Shapiro, ‘Thank you Israel, for supporting America’

Shapiro, Faydra L.  ‘Thank you Israel, for supporting America’: the transnational flow of Christian Zionist resources.  Identities: Global Studies in Culture and Power.

Abstract: This article seeks to understand what it means when, in 2006, a noted British pastor and Bible teacher stood up in front of 8000 evangelical Zionists from all over the world at the convention centre in Jerusalem and addressed the audience with the following counter-intuitive words: ‘Thank you Israel, for supporting America!’ Evangelical Christianity has complex relations and ambivalent relations to the nation state and globalisation. Supernaturally speaking, Israel is the only nation state in the world that matters. Contemporary Israel becomes a kind of litmus test, both for manifesting the truth of the word of God and for manifesting the individual’s or the nation’s commitment to realising God’s will in this world. For Christian Zionism, this transnational flow of resources into and out of Israel ultimately redeem locality, offering ‘the nations’ a place in the story, and the opportunity to serve as vehicles for God’s will.

Durbin, “For Such a Time as This”

Durbin, Sean. 2012. “For Such a Time as This”: Reading (and Becoming) Esther with Christians United for Israel.

Abstract: A great deal of work on contemporary Christian Zionism focuses on the apocalyptic eschatology of premillennial dispensationalism, critiquing it from an idealistic perspective that posits a direct line of causality from “belief” to action. Such critiques frequently assert that since Christian Zionists are biblical literalists, they read apocalyptic texts such as Revelation and Ezekiel with the goal of making the events they find predicted in these books come about in the world. This article takes a different approach. Although many Christian Zionists can be considered “literalists,” they read themselves into the text typologically. Special attention is paid to the book of Esther which is shown not to function primarily in a prophetic or apocalyptic role, but as a tool to help Christian Zionists understand political action, construct identity, and strengthen faith.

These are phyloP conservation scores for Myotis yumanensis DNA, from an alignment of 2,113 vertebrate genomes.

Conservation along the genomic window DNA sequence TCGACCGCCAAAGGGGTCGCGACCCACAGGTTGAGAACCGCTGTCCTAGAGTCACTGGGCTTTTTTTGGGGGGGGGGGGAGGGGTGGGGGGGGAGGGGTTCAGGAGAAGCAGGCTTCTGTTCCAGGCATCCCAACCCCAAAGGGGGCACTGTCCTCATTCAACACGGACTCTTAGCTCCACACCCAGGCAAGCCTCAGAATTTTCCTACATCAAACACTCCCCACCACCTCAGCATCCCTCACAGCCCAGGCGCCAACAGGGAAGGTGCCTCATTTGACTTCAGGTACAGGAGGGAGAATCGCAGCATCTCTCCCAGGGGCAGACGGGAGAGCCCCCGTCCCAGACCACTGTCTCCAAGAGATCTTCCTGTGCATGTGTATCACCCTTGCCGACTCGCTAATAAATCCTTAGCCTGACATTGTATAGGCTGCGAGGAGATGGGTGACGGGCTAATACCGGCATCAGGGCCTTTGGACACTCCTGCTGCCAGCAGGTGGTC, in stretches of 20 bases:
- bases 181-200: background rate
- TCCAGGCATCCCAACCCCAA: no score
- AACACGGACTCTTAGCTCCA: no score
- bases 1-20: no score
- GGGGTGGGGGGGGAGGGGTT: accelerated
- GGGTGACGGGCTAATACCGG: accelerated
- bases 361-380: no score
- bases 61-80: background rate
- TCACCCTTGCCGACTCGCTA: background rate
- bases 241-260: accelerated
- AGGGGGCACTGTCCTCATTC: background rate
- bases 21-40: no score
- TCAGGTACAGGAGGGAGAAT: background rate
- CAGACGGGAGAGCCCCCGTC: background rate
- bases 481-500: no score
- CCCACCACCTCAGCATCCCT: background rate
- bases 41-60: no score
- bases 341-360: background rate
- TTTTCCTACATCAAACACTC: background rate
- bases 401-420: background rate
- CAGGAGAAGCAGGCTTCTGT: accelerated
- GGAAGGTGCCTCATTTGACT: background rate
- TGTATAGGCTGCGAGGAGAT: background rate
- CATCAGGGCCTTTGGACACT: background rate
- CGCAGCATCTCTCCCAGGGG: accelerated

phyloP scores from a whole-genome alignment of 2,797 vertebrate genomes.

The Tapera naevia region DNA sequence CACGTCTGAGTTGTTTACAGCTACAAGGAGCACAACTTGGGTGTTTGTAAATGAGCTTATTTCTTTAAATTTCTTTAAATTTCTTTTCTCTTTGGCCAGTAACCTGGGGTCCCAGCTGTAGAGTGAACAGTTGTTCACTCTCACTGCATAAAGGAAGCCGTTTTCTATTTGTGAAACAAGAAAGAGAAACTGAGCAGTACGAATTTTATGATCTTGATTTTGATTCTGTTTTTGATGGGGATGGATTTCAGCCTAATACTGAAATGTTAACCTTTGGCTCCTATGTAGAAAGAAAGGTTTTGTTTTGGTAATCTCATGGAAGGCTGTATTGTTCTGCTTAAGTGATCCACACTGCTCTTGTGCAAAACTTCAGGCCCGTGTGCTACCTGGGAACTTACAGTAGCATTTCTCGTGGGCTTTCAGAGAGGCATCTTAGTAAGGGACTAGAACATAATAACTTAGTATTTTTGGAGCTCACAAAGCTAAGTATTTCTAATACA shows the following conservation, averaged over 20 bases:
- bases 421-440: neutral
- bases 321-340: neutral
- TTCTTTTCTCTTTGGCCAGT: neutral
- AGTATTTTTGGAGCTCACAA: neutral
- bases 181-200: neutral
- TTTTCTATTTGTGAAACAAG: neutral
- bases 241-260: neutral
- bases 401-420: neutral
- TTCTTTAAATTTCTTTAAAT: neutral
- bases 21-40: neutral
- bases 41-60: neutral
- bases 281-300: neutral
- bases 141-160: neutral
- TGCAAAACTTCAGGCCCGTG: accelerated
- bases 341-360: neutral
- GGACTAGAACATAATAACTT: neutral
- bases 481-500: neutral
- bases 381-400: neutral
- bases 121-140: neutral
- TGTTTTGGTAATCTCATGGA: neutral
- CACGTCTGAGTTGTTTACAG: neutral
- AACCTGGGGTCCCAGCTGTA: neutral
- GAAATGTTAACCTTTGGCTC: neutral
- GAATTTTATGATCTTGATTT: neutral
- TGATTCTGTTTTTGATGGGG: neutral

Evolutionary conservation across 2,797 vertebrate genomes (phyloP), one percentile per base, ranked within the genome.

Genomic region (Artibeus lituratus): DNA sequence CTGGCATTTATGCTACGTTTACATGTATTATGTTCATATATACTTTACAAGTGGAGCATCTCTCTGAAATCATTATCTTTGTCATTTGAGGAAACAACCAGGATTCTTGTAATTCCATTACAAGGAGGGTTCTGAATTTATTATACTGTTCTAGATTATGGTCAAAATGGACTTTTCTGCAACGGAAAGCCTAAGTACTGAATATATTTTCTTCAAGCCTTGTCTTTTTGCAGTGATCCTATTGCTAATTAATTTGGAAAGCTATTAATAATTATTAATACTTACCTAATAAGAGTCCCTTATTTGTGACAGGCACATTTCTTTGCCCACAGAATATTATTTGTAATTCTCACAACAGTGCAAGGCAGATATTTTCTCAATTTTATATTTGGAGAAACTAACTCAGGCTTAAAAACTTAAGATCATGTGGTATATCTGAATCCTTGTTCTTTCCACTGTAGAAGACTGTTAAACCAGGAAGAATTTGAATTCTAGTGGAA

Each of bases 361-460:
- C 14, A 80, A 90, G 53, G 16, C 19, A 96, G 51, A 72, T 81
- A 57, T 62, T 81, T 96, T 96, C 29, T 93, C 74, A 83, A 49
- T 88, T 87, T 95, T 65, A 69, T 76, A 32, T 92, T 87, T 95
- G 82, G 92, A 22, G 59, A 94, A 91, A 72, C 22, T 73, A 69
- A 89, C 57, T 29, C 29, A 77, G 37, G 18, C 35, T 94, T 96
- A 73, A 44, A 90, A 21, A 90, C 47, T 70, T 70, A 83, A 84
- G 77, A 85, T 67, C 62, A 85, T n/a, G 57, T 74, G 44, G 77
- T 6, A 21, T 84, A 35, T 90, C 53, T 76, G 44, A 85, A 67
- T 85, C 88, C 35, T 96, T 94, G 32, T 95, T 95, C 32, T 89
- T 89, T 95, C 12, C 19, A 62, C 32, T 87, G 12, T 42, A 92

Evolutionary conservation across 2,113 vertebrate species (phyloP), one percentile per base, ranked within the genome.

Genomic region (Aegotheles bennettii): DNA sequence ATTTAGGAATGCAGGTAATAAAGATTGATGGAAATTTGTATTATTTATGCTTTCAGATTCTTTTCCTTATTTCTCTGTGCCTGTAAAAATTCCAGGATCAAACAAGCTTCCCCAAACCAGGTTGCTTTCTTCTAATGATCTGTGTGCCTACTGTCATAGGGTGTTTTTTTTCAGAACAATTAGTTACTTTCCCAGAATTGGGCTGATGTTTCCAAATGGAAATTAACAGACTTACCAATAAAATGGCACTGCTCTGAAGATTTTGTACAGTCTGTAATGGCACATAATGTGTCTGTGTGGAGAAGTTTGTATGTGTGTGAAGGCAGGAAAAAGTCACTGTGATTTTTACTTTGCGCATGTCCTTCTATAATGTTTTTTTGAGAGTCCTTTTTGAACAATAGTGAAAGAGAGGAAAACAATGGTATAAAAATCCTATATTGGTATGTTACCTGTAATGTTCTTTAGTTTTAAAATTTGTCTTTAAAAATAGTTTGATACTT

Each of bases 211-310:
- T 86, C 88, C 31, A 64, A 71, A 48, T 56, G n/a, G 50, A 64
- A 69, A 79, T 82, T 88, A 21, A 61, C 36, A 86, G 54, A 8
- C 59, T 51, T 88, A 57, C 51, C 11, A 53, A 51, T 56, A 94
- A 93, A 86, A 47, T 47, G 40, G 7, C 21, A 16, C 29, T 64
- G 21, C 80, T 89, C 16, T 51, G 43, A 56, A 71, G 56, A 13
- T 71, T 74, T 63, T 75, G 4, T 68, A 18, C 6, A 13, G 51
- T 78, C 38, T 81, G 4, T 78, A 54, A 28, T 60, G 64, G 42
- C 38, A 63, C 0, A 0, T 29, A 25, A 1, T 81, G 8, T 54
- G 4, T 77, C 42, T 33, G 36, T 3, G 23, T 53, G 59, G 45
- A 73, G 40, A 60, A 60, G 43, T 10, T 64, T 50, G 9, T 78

Shapiro, “The Messiah and Rabbi Jesus: Policing the Jewish–Christian border in Christian Zionism”

Abstract: For all their ostensible difference and separateness, Judaism and Christianity have a long history of mutual engagement and profound entanglement. I take Daniel Boyarin’s assertion that ‘…the borders between Christianity and Judaism are as constructed and imposed, as artificial and political as any of the borders of the earth’ (2004, 1) as my starting point. But what Boyarin sees as an ongoing process of differentiation between Judaism and Christianity and distinct identity-building in late antiquity, I look for still today in Christian Zionism. The busy border crossing continues to separate people and ideas at the same time as it serves as the meeting place between them, the uncomfortable place where Judaism and Christianity rub up against each other. This paper examines some constructions of the Jewish–Christian border by way of two case studies of prominent religious leaders, each firmly at home in their respective communities, Jewish and Christian, who ventured out to the borderland of Christian Zionism. This is the story of what happened when they returned home to find themselves examined by those who monitor the Jewish–Christian border, and deemed to be over the limit with intoxicants brought over from the ‘other side’.